petefrt on April 22, 2013 at 6:56 PM

If he can’t be interrogated by the military then a civil trial is a big waste of time and money, incapable of revealing any worthwhile information about his training and support channels. It’s a dead end trail. We don’t learn any secrets by lawyers asking questions in court. We gain info by pressing hard and pressing relentlessly at the hands of experienced interrogators. Just ask OBL.

If we’re just going to put these enemy combatant assassins on trial, next time double-tap the scumbags instead of taking them alive.

Saves money and the lives of their pursuers.

fogw on April 22, 2013 at 6:57 PM

Dzhokhar Tsarnaev has been given his Miranda warning. It was read to him by the magistrate.

Well, thank God for that. The Republic has been saved from self destruction. And all it took were a few words.

farsighted on April 22, 2013 at 6:59 PM

…you have to also prove that his intent was to terrorize the population

Yes, but Juries are allowed to make reasonable inferences from the evidence before them. They could well look at the totality of the evidence and conclude that “intent to terrorize” is the only reasonable inference.

Further, whether or not any statements that Tsarnaev may have made are admissible in the Government’s case in chief, they can be used to impeach him if decides to testify. If the interrogation did yield any incriminating statements, that will make it difficult for Tsarnaev to take the stand and explain away his intent.

CalFed on April 22, 2013 at 7:02 PM

farsighted on April 22, 2013 at 6:54 PM

I agree. But I think Dershowitz’s point was that he knew these judges who would be deciding the case, and how they think, and as a practical matter, he knew it wasn’t unlikely that they’d seize on Miranda to rule against the death penalty for lack of intent.

I don’t think Dershowitz was agreeing with that outcome. Just warning that it might happen.

petefrt on April 22, 2013 at 7:04 PM

Dzhokhar Tsarnaev has been given his Miranda warning. It was read to him by the magistrate.

This would have occurred at his Initial Appearance, at which time he would likely be assigned counsel. If this was his first advice of rights, that makes it very unlikely that there will be any post Miranda incriminating statements.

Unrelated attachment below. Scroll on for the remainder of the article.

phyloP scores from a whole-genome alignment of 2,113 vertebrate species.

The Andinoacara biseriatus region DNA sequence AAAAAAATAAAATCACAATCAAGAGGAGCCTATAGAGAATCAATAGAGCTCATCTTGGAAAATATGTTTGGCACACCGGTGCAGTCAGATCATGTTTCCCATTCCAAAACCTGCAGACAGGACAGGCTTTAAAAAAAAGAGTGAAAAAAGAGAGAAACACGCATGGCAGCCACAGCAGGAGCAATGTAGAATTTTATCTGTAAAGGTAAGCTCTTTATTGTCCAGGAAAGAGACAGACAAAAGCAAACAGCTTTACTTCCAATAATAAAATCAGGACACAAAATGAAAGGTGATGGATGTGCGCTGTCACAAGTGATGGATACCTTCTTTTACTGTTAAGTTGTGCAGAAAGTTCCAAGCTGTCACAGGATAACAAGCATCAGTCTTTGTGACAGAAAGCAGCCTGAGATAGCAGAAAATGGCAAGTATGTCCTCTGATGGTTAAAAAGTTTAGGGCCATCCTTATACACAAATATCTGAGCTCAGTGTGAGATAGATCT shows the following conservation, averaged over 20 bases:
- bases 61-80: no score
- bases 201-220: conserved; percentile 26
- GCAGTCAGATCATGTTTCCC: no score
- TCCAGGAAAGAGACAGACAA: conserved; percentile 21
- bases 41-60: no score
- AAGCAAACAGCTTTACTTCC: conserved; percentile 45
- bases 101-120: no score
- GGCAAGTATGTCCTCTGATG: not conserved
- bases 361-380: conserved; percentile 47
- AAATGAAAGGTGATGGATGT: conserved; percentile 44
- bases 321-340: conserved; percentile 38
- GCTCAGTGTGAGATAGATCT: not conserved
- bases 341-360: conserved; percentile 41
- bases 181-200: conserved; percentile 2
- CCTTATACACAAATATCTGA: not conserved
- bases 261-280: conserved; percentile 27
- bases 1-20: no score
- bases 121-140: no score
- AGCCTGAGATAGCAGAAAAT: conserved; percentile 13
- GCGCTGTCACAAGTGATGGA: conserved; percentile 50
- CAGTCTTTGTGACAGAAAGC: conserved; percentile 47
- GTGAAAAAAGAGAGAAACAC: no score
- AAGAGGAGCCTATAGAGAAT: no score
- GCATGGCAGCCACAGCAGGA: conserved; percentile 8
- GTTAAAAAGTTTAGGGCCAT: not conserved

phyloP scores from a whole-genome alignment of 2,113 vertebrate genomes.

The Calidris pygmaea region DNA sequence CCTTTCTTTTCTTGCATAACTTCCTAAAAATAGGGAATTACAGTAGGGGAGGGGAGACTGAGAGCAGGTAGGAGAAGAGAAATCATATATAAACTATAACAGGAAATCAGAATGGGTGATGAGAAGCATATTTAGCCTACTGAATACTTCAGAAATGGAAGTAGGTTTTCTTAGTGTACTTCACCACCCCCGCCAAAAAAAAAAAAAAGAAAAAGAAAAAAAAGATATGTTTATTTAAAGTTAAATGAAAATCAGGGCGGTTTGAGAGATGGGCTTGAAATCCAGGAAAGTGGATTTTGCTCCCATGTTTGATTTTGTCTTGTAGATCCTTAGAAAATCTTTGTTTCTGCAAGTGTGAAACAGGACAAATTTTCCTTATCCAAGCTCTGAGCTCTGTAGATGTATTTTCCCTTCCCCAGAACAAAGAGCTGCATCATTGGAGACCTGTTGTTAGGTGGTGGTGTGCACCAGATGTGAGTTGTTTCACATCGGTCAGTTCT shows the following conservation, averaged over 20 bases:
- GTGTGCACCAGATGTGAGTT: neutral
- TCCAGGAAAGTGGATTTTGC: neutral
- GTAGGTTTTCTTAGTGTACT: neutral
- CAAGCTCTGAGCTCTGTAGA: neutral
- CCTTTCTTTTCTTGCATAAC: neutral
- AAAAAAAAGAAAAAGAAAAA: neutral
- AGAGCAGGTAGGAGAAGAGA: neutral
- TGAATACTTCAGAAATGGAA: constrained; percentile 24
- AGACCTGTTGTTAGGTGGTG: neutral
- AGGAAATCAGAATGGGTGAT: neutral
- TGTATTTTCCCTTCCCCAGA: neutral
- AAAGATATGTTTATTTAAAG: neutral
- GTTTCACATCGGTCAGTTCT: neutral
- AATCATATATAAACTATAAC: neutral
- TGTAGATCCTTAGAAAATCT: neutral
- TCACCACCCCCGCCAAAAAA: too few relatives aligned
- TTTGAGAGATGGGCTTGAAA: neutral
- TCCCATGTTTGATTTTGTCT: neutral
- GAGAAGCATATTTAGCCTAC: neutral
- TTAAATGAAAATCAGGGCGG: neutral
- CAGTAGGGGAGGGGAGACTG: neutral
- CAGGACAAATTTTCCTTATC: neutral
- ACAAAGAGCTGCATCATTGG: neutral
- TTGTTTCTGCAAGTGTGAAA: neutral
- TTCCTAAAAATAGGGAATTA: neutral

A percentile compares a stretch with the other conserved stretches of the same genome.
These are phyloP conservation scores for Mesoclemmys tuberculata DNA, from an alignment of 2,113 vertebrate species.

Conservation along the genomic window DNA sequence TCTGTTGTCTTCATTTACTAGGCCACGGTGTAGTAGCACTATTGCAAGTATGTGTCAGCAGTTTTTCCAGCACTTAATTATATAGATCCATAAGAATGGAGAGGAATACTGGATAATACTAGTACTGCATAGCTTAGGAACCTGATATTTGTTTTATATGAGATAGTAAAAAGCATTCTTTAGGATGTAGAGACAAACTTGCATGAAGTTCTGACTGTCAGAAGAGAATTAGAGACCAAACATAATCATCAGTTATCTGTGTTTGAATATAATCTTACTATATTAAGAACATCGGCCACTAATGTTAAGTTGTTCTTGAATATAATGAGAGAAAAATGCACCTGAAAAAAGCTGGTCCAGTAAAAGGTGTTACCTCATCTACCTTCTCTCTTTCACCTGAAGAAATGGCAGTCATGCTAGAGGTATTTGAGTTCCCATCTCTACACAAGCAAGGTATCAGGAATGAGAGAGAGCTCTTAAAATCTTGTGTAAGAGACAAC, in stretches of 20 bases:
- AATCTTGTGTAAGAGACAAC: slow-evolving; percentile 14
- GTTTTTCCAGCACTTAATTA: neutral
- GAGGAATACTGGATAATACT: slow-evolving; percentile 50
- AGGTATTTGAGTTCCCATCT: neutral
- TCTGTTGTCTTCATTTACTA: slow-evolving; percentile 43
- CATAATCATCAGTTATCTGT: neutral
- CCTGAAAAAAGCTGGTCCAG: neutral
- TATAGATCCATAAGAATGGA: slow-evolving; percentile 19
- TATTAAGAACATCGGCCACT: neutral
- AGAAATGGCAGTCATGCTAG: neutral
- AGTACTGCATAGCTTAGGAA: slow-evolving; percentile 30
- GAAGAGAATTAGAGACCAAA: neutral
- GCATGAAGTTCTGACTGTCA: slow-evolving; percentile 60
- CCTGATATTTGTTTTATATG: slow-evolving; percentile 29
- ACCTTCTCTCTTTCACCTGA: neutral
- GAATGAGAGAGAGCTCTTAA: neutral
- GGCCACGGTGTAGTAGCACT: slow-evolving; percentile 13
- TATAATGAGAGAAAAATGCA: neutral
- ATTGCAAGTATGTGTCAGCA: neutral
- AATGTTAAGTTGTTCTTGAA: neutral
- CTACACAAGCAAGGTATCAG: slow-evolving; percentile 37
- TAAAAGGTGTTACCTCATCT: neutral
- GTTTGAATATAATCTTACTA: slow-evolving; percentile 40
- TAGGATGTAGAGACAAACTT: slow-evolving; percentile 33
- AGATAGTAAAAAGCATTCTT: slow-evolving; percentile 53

That may make the whole Missouri v Siebert question moot.

CalFed on April 22, 2013 at 7:06 PM

Personally I think five or six decades of prison showers might be a worse punishment than death.

alchemist19 on April 22, 2013 at 6:07 PM

I understand the sentiment but I don’t think the citizens of this country should have to pay for keeping him that long

chemman on April 22, 2013 at 7:12 PM

Update: Tsarnaev Mirandized

OUR NATIONAL NIGHTMARE HAD ENDED!!!!1!!!!1!!!!!

Blake on April 22, 2013 at 7:16 PM

Well now that he has been Mirandized, lets get on with the trail (circus really, since we know they will just try to get him out of the country).

nobar on April 22, 2013 at 7:21 PM

From what I understand, a coercive atmosphere is fairly easy for defense attorneys to demonstrate – even when an interviewee isn’t under arrest or even being detained. (For example, a closed door with an officer between the interviewee and the door can be used to argue for coercive atmosphere.) A suspect that’s in a locked room with armed offices and that has already been under the physical control officers should have a difficult time demonstration a coercive atmosphere

blink on April 22, 2013 at 7:14 PM

Well, it’s not hard to prove if the police are intentionally misbehaving, but for the most part, interrogating officers are rather sensitive to 5th Amendment issues and don’t employ coercive measures because they realize the consequences. It makes their jobs harder by F’ing up. So, usually officers will provide a suspect multiple Miranda warnings and a comfortable environment. Therefore, practically speaking, coercion is usually pretty hard to deomnstrate.

Now if it’s the Seibert trick–intentionally witholding Miranda, getting incriminating statements, then providing Miranda and getting a formal confession–that’s another matter. Given that this is a high profile case, I doubt anything like that is going on or has happened.

Erich66 on April 22, 2013 at 7:40 PM

Well now that he has been Mirandized, lets get on with the trail (circus really, since we know they will just try to get him out of the country).

nobar on April 22, 2013 at 7:21 PM

Who is “They”

CalFed on April 22, 2013 at 8:06 PM

Calfed and Melle have Allah’s question answered.